Android Marshmallow Uptake Sits At Just 10 Percent With Android N Imminent

If there's a point of frustration for Android users, it's the inevitable waiting game for newer builds to trickle down to their handsets and tablets. Looking at the latest data from Google, just 10.1 percent of Android users are enjoying Marshmallow, with the majority of users still stuck on Lollipop, KitKat, and Jelly Bean (in that order).

Google said at its I/O event that the next major version of its mobile operating system, Android N, will be out sometime this summer. Even if that means a September launch, it's unlikely that Marshmallow's ranks will swell much above a couple of percentage points between now and then. By that time, Marshmallow will be nearly a year old (it's been on the market for seven months).

Android Marshmallow

Here's what the current breakdown looks like:
  • Android 6.0 Marshmallow: 10.1 percent
  • Android 5.0-5.1 Lollipop: 35.4 percent
  • Android 4.4 KitKat: 31.6 percent
  • Android 4.1 to 4.3 Jelly Bean: 18.9 percent
  • Android 4.0.3 to 4.0.4 Ice Cream Sandwich: 1.9 percent
  • Android 2.3.3 to 2.3.7 Gingerbread: 2 percent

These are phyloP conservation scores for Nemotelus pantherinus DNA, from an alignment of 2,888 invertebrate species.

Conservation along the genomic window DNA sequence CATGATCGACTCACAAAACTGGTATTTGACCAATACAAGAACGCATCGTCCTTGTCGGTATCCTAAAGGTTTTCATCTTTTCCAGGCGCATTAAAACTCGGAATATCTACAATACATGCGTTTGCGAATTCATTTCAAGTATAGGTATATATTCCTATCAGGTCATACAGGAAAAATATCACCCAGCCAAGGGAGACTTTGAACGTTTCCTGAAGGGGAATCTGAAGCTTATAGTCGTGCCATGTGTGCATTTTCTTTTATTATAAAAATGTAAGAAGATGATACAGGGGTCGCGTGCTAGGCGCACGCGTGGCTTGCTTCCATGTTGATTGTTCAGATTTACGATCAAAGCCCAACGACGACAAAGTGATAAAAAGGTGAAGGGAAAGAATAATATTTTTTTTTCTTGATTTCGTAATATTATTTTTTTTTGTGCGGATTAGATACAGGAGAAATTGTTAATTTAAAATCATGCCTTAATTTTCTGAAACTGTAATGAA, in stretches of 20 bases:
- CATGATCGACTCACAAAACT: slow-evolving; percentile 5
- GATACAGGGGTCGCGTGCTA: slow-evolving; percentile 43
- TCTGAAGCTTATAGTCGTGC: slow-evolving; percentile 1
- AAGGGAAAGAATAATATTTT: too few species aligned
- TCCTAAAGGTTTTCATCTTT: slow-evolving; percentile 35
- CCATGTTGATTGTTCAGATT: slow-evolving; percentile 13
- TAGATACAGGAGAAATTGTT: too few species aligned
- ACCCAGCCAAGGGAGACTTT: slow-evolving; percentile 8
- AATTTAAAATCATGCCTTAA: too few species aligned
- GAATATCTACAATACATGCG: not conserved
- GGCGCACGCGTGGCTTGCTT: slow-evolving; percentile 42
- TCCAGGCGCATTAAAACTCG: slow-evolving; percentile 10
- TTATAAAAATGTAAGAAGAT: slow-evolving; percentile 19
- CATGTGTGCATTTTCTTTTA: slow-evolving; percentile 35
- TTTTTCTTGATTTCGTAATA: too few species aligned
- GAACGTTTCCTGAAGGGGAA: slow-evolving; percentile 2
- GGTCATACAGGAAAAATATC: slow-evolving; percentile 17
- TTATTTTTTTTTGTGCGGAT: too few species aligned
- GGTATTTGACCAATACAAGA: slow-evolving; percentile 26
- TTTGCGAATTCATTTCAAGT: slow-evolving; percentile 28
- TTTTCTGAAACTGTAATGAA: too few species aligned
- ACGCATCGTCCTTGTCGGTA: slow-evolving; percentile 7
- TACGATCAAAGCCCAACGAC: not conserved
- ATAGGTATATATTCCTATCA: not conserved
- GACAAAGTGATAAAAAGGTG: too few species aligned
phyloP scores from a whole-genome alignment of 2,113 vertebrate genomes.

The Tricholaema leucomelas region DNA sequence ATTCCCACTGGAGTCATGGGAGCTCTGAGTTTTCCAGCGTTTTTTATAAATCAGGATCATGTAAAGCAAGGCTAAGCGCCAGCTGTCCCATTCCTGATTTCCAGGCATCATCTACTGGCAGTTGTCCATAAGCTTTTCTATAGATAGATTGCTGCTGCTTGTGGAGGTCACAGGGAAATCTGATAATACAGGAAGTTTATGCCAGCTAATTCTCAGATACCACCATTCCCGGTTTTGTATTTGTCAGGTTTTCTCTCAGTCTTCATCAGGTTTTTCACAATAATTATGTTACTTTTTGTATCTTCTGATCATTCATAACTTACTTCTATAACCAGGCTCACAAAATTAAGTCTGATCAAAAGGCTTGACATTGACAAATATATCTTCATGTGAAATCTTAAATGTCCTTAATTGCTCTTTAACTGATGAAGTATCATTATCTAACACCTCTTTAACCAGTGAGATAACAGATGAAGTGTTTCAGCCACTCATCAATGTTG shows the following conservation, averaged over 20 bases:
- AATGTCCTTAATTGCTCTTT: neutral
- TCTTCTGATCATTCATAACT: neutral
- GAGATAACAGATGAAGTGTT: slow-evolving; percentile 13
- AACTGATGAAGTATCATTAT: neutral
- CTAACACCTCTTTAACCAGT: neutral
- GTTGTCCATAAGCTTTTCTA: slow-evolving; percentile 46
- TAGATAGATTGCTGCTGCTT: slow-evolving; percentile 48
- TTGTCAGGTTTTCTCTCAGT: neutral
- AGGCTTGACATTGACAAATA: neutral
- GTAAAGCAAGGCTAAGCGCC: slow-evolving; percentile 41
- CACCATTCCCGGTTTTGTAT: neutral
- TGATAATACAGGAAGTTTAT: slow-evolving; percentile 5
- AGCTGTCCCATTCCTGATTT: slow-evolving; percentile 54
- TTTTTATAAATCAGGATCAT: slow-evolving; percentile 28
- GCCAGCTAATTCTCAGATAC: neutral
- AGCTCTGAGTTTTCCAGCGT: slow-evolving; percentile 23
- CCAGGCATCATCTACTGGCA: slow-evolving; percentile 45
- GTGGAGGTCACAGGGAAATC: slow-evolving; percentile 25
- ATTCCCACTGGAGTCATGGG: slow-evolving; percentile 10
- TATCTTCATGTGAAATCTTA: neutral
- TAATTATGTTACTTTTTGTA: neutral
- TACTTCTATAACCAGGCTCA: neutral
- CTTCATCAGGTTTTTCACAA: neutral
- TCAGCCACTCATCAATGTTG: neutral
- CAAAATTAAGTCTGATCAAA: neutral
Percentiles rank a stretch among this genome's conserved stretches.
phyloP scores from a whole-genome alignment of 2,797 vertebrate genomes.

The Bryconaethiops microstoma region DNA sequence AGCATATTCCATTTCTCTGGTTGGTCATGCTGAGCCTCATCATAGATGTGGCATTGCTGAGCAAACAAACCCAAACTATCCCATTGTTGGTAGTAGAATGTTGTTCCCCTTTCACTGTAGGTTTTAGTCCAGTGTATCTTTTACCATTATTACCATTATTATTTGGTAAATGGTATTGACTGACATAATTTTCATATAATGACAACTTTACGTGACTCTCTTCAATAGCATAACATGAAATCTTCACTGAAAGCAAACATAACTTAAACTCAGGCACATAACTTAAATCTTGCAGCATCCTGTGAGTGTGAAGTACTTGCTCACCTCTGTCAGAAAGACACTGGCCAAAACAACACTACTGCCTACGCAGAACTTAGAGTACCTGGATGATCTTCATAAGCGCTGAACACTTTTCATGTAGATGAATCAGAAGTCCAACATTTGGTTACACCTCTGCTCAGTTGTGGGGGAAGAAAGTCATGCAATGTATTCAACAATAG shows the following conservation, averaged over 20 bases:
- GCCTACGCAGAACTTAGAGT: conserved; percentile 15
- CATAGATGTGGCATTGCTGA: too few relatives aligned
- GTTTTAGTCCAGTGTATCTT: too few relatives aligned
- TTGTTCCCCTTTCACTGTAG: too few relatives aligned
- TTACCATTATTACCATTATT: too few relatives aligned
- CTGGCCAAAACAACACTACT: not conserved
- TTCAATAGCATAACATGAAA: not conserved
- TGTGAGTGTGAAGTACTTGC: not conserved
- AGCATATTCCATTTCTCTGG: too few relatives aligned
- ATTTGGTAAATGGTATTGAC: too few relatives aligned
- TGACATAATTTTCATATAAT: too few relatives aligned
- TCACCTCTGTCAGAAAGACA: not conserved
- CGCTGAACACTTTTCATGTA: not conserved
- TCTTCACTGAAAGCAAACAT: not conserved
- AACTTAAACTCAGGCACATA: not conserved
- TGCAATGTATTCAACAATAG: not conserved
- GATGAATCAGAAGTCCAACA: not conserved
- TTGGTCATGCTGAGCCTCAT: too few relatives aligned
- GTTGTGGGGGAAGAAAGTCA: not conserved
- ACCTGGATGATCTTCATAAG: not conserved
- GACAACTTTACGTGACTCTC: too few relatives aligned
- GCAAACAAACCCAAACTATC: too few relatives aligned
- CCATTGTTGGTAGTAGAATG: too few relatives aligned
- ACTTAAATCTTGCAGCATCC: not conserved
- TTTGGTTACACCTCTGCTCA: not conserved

• Android 2.0 Froyo: 0.1 percent
One thing to keep in mind is that Google's data is representative of Android devices connecting to Google Play. That leaves out devices without Google Play installed, such as Amazon's Fire tablet line, but it's still a generally accurate breakdown of the ecosystem. The question is, why is it taking Marshmallow so long to eclipse prior versions?

Part of the problem, for those who consider it one, is that getting a newer build into the hands of users is a long process involving multiple pieces. Handset makers add their own custom overlays, skins, launchers, and other tweaks, and it takes time to test and validate all those customizations.

HTC Android
Click to enlarge

Once all that is finished, there's more testing to be done, this time by wireless carriers. Google and carriers both have to issue what's called a "Technical Acceptance" (TA) before new versions of Androids can be reach users.

Save for Nexus devices, the path from Google to you is a long one, as HTC brilliantly highlights in this eye-opening infographic. The good news is, Android N is around the bend. And the bad news, of course, is that you might not see it on your device anytime soon, if at all (as it pertains to HTC, it's promised to deliver Android N to its 10, One A9, and One M9 handsets).